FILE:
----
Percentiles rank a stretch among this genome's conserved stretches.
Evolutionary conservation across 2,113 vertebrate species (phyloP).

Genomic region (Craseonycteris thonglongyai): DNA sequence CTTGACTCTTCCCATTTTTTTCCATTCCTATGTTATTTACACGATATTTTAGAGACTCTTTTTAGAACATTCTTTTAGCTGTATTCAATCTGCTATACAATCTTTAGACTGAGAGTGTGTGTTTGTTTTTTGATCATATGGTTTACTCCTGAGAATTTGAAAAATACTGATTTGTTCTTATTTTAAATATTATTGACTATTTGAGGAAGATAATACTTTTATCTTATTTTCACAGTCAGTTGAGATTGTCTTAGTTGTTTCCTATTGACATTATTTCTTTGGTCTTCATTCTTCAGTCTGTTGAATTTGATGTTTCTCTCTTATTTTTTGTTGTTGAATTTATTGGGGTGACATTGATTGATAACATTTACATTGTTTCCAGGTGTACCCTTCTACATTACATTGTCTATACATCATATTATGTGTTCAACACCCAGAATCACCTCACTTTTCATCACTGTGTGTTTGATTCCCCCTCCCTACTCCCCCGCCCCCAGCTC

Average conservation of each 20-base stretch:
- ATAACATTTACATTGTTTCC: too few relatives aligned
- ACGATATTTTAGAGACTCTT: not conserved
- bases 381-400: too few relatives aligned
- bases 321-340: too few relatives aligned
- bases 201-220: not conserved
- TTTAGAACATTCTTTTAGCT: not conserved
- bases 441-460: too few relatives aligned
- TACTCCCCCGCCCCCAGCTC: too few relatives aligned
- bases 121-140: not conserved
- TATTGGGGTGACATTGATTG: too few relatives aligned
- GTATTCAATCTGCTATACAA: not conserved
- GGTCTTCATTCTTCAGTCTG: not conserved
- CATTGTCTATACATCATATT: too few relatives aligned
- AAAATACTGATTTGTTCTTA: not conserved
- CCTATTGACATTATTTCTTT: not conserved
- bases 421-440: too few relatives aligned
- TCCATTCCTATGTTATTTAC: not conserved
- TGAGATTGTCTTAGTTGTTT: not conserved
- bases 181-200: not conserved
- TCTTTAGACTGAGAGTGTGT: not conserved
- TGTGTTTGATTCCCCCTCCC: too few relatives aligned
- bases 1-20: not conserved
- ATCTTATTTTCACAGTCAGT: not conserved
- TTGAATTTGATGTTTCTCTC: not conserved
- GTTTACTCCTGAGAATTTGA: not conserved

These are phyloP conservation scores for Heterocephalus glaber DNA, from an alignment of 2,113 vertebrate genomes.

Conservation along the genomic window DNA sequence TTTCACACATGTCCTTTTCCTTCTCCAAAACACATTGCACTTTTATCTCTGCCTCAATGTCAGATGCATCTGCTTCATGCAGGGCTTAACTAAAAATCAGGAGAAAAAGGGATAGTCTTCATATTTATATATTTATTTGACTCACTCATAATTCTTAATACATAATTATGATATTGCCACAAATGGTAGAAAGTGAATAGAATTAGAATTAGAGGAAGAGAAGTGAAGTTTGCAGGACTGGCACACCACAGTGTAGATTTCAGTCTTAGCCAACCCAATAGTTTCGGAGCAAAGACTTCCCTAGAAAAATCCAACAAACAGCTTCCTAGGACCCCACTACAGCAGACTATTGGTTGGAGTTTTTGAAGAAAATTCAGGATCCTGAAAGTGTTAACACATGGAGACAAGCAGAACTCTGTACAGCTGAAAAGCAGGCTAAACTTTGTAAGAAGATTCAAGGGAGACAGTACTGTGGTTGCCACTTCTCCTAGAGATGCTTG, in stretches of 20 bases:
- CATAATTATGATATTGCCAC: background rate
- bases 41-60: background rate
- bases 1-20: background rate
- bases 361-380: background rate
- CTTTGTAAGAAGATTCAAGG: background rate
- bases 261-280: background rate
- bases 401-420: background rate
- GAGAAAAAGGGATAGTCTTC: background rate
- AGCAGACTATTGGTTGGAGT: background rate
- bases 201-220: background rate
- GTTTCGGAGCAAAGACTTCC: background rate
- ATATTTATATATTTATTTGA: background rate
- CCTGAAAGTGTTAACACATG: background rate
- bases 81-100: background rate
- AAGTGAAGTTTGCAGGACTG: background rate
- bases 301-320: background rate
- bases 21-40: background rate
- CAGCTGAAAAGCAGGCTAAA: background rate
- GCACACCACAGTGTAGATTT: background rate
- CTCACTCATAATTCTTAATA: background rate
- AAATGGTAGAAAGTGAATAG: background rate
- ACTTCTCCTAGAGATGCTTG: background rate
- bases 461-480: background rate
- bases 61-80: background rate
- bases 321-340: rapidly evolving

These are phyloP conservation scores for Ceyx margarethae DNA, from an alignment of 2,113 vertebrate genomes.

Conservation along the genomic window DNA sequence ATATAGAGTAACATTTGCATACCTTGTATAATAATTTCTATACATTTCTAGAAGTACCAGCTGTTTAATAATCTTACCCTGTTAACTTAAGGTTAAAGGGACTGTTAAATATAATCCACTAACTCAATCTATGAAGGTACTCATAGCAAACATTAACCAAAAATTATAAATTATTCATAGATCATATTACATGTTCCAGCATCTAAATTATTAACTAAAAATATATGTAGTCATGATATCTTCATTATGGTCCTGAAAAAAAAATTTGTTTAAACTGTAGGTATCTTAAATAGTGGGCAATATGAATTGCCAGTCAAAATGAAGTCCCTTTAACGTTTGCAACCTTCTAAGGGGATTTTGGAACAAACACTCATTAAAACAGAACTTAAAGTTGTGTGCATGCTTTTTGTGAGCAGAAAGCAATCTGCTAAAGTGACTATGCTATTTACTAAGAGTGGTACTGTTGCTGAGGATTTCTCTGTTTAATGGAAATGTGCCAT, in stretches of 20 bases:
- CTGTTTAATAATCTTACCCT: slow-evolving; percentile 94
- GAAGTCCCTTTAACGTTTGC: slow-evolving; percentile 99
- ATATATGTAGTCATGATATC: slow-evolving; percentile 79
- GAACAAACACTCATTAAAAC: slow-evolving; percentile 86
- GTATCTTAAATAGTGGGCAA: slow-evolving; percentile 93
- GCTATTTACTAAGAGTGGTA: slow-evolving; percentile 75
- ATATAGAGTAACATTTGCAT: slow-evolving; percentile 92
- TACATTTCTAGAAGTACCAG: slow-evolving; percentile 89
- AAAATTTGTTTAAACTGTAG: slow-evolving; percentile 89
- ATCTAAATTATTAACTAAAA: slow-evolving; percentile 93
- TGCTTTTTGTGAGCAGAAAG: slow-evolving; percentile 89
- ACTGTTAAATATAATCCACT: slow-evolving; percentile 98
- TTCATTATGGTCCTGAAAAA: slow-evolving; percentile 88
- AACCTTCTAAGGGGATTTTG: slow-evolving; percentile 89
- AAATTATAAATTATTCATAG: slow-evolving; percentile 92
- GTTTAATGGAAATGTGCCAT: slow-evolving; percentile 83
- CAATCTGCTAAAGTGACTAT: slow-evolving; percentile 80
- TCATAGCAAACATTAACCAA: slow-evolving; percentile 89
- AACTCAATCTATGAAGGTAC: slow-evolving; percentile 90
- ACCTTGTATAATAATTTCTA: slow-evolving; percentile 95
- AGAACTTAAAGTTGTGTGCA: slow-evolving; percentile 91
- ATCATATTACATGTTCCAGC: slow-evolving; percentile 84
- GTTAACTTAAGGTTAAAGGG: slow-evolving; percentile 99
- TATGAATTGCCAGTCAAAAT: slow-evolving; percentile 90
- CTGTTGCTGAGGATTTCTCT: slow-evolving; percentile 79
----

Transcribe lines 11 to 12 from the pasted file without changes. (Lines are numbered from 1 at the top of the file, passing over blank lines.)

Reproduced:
- bases 441-460: too few relatives aligned
- TACTCCCCCGCCCCCAGCTC: too few relatives aligned